So, our conclusions after a few years of testing would be:

-- Solar thermal works, but expectations have to be tempered— it is not big energy. For domestic water heating it is a supplement only and not a stand-alone system (meaning that there has to be a back-up heater). And, without significant cost off-sets (grants, tax credits, etc.) an installation is likely not going to be strictly cost-justified over the period of its useful life. Also, when you factor all of the carbon that goes into an installation (the energy required to produce and install the components), it will take some time before a system would actually begin to achieve a net carbon reduction.
-- A conventional flat plate collector system is not a “hot” water producing device if it is optimized for capacity. This means, that if you want to maximize it’s effectiveness, you are going to heat more water to a lower temperature— this is where the factor of 2 gallons of collection capacity per square foot of aperture area is derived. In winter the highest collector temperatures we have seen are about 95F-100F and in summer they are 130-140F; the average winter collector tank temperatures were about 80F and the average summer about 120F. [But, be warned, those are NOT the highest temperatures the system can produce as we have seen temps coming out of the collector as high as 200F]. The result of this is that a conventional flat plate collector system is not really suited for space heating since the average tank temperature is usually never more than about 75-80F in winter (and you won’t get a lot of air temperature rise out of that as a heating media without a tremendous storage capacity). In the future there is some promise that solar thermal could be used in conjunction with liquid desiccants to provide moisture removal in air cooling functions. But, the realistic current use of solar thermal is limited to domestic water heating (i.e., bathing, etc.).

--The system is not “maintenance-free” and would not be in any conceivable arrangement. Some companies install glycol systems that won’t freeze or use a drain-back arrangement all of the time to supposedly eliminate owner oversight. But even these are realistically going to require some attention, and the elements that may make them less of a headache (non-freezing solutions such as glycol or indirect arrangements or both) also make them less effective. When you add complication to something (which, of course you are doing when you add more pipes, pumps, valves, controls, etc. to your water heating system) it always requires more attention.

--The industry associated with this technology needs to be more robust for it to be broadly applied. The shared knowledge base from the manufacturers on down seems somewhat limited and definitely hard to access. On the other hand, this should not really be all that surprising. Given our enormous scale of energy consumption, the capability of conventional solar thermal is relatively miniscule. It has naturally been relegated to a niche element throughout its history of use. Certainly, this could change as it gains some greater favor. But that will only realistically happen when (and if) we ever reduce our relative consumption such that the “modest” production of solar thermal becomes relatively more significant. Until such time, engineers, installers and owners are going to be left scratching their heads and learning much by the seat of their pants as we have over the last two years. And, don’t misinterpret this observation, there are certainly individuals and entities in this industry that are highly knowledgeable. But, it seems that much of this knowledge is either concealed (after all, is a manufacturer really going to be anxious to tell you his product may not have a pay-back?) or it is tightly held by the few experts that understandably seek to sell their experience and technical know-how.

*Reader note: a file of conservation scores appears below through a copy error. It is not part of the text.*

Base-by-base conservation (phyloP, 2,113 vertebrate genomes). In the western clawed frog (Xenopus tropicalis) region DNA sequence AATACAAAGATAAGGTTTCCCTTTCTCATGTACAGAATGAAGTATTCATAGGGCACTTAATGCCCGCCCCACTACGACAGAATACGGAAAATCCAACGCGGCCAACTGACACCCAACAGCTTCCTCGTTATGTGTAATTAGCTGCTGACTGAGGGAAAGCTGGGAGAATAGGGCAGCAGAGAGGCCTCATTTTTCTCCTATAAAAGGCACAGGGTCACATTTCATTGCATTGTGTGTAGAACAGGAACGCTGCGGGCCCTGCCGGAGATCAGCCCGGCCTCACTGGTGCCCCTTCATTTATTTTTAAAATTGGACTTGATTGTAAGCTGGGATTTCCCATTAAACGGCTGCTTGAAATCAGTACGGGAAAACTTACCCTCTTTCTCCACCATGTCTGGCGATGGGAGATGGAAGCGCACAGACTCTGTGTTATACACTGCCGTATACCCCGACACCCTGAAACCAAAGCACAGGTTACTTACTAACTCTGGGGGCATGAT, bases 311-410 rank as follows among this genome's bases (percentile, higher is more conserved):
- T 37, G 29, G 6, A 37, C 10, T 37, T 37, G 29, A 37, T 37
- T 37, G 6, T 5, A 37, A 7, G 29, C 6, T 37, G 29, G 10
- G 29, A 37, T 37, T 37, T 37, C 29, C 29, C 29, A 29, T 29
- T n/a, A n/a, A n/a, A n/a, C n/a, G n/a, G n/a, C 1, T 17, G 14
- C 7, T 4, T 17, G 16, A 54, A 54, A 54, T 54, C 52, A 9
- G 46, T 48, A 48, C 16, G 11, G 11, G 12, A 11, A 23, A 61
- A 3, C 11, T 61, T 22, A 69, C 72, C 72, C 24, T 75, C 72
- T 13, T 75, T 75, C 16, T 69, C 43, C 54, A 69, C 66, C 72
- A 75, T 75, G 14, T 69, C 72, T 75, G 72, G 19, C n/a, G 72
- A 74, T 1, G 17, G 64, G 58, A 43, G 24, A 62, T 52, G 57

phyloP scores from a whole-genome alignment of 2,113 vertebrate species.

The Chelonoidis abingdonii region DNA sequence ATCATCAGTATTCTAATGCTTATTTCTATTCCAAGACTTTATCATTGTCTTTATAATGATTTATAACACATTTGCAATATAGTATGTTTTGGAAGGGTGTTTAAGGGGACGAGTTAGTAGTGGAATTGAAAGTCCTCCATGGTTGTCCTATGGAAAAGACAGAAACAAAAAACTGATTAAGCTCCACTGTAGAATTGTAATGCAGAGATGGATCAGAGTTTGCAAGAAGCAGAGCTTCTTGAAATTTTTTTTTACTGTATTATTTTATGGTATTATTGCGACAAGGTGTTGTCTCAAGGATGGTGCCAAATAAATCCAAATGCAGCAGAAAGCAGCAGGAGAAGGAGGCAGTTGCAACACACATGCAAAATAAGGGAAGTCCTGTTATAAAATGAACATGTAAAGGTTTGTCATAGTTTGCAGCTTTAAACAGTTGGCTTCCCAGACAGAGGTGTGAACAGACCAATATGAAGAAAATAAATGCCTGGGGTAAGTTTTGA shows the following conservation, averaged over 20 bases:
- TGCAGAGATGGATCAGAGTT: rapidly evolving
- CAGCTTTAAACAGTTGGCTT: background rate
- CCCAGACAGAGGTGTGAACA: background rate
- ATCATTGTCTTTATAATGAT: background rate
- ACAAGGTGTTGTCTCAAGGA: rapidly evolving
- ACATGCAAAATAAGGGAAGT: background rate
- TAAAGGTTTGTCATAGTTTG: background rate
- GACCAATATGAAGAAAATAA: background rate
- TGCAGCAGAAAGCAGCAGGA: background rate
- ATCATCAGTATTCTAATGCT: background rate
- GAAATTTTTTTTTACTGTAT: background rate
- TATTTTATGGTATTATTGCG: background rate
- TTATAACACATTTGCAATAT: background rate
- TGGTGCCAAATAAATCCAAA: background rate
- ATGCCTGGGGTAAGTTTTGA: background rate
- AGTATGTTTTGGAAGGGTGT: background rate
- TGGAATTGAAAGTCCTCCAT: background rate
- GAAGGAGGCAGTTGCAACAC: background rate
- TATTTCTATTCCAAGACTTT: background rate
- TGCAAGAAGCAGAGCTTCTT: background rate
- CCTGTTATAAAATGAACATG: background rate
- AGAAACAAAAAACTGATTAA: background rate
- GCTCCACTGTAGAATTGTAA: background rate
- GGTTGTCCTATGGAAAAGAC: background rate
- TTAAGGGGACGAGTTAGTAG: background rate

So, do these modest conclusions mean that our efforts have been a waste. Not at all! This hands-on effort makes for much engineering learning as the effort was definitely “do-it-yourself” from start to finish and all of the busted knuckles and singed arm hair in between (it takes time to become competent at sweating copper with a propane torch!). There are many engineering principles at play in our system; and it is good to turn paper into pipe, so to speak, on your own dime and then learn from your mistakes and successes. But, beyond these practical elements, this effort has certainly been enlightening with regard to the “sustainability” world we will increasingly face in engineering and otherwise. It is not enough to talk “pie in the sky” as we must quickly turn talk into results. As practitioners we need to be grounded and knowledgeable, and often that means telling people “hold on” when they are preparing to commit valuable resources to an endeavor. We have a LONG way to go to achieve a sustainable society. And, we (engineering professionals) have an obligation to test reasonable ideas and seek to find the best opportunities. Does this mean that solar thermal goes exclusively into the “hold on” category? Not necessarily; but we would definitely say with confidence that we have a long way to go to make solar thermal broadly applicable.